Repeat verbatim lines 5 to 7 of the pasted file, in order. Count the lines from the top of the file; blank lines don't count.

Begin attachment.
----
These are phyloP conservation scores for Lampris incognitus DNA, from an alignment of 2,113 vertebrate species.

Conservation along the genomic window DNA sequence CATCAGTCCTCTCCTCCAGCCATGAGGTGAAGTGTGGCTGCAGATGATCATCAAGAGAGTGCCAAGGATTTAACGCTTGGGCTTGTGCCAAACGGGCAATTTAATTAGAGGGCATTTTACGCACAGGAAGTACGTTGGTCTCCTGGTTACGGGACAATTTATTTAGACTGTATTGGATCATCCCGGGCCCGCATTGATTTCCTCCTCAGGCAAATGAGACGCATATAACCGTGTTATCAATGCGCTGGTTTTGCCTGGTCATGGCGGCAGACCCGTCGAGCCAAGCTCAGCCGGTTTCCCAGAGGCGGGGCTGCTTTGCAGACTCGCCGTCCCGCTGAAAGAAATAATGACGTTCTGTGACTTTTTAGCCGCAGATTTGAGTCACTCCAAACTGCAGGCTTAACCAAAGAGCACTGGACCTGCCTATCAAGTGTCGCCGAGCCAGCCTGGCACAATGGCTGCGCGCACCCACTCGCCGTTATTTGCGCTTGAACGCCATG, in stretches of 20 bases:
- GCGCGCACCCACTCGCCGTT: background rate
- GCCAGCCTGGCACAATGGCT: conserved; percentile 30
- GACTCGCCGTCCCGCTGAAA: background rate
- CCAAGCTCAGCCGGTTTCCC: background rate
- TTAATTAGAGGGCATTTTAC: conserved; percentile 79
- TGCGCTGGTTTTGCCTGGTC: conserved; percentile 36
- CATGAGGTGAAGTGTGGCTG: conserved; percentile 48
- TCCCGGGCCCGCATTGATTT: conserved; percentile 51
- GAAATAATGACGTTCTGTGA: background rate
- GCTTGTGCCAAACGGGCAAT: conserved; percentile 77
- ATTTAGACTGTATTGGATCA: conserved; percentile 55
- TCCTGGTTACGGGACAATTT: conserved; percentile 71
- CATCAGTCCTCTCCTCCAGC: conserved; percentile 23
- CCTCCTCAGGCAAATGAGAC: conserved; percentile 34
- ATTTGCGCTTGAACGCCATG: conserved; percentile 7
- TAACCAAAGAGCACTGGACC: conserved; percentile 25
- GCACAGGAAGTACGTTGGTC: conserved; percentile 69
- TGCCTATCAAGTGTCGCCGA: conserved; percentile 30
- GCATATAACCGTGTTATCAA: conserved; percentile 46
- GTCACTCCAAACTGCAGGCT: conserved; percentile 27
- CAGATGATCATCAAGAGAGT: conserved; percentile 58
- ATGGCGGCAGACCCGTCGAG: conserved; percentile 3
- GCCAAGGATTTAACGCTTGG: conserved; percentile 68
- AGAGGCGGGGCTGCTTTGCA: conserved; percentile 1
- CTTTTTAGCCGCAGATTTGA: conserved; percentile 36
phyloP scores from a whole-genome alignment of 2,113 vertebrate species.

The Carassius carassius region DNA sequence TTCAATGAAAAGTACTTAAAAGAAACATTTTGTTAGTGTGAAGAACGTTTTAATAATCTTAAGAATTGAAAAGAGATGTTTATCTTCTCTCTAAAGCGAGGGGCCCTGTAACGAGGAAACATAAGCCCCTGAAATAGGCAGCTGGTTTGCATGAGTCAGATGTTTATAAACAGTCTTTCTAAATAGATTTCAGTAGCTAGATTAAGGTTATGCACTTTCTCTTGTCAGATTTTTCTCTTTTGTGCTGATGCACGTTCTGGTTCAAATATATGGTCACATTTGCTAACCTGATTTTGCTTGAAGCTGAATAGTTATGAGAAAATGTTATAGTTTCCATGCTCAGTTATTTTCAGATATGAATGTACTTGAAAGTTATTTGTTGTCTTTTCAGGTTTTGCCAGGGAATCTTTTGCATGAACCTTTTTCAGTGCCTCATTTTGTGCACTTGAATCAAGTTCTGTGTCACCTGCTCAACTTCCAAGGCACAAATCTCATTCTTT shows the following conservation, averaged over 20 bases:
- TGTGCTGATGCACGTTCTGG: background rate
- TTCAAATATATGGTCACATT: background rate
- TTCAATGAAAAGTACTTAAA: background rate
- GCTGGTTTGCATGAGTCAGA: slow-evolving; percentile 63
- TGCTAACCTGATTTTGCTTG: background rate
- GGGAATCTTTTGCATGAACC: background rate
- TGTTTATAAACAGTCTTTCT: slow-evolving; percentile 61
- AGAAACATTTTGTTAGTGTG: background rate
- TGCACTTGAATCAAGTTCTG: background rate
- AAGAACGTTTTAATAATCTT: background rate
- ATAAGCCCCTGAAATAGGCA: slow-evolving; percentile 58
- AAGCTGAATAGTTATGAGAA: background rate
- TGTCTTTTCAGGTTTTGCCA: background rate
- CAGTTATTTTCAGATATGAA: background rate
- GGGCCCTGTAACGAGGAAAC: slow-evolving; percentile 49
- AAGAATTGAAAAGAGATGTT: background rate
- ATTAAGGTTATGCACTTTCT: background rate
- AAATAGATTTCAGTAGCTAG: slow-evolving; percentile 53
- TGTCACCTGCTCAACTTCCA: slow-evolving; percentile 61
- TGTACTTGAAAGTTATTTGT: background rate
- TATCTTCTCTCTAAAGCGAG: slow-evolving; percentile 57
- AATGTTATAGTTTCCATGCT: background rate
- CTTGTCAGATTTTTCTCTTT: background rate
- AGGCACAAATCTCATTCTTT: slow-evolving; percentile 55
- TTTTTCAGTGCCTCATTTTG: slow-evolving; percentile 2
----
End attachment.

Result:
- GACTCGCCGTCCCGCTGAAA: background rate
- CCAAGCTCAGCCGGTTTCCC: background rate
- TTAATTAGAGGGCATTTTAC: conserved; percentile 79